Choosing An Internet Service Provider

Posted on: 26 April 2017


As with many other choices, we are likely to be overwhelmed with possibilities when choosing an internet service provider. However, we can limit our choices by determining our individual needs.

Just as you don't want to pay for two hundred channels of television programming when you only watch a few shows on a regular basis, paying for higher speed internet services is not economically viable if you only use it to check your email or post to social media sites. Conversely, you don't wan't internet service that is inadequate for your family's needs, with the spinning wheel of buffering a constant presence on the multitude of screens in your household. Here are a few factors to consider When choosing your own internet service provider.

Household internet use

If cost is not the primary motivating factor for your household, you should choose your internet service according to household use. If you live alone and don't stream hours of video each day, a lower priced (and lower speed) broadband service is likely to meet your overall needs. You should also check out the data plan on your cellular service. Many cell phone plans are offering unlimited data plans for a reasonable price, although they throttle (slow) the speed of the service after a specified number of gigabytes have been used each month.

However, even at throttled speeds, you can still use your cell phone as a personal hotspot to provide internet service for he other internet dependent devices in your home. You will be limited to one device at a time for heavier use, but if that suits your individual needs, you can eliminate a separate broadband connection altogether. A household with many screens operating at once will likely be most satisfied with an upper tier broadband connection. Similarly, internet gaming will require higher speeds to allow users to effectively compete against other players.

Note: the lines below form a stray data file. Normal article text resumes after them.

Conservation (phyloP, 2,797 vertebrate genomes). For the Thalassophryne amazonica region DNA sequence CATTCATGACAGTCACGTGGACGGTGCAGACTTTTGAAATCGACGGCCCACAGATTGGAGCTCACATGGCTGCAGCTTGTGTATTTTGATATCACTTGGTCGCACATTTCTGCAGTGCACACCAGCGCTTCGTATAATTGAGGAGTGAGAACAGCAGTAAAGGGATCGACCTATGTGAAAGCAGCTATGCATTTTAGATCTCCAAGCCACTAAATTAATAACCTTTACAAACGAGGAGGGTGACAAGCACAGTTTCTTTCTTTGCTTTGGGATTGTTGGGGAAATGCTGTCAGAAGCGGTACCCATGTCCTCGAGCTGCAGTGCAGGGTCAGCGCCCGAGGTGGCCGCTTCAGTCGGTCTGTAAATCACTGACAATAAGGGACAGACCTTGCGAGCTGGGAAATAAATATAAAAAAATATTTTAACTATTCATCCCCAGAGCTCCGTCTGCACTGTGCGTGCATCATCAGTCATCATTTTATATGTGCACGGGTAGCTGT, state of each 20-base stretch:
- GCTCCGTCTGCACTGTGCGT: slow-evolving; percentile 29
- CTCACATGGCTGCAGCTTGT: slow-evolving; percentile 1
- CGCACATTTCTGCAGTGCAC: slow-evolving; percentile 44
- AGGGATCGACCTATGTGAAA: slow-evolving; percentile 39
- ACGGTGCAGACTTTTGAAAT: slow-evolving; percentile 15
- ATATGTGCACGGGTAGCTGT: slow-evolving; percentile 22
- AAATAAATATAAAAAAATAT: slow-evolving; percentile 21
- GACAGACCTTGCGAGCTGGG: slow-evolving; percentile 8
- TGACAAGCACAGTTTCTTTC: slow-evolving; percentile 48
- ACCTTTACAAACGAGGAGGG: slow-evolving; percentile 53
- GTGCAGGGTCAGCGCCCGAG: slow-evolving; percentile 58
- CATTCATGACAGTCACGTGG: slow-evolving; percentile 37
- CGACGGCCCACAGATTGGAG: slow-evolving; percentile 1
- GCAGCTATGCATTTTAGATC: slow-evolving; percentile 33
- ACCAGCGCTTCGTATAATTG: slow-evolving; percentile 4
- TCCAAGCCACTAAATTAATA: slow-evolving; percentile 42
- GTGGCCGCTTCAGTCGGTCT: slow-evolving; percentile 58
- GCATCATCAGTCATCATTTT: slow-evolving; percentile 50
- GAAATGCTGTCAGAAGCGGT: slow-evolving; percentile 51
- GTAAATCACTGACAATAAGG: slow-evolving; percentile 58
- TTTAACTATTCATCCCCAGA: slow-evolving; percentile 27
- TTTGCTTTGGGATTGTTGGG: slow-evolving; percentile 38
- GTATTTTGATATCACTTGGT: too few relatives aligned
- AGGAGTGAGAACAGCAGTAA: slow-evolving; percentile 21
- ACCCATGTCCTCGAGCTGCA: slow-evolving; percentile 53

Broadband internet service is often bundled in package deals with local cable, cellular, or satellite companies, usually with prices that provide multiple services for about the same cost as one of the services purchased alone, at least for an introductory term.

However, if you rarely watch TV and don't need a land line phone, you can choose to limit your service to high speed internet. This will save you the trouble of returning cable boxes and phone modems after the introductory pricing on a package deal has ended and the cost for the cable TV and/or phone services is raised to their regular prices

You can also choose to accept a package deal and give it a try. You may decide that you don't know how you lived without the wide variety of channels offered on cable TV, and the cable phone service is nice for calling your cell phone when you can't remember where you placed it in your home.

Ultimately, you should buy as much internet as you will use and that you can afford.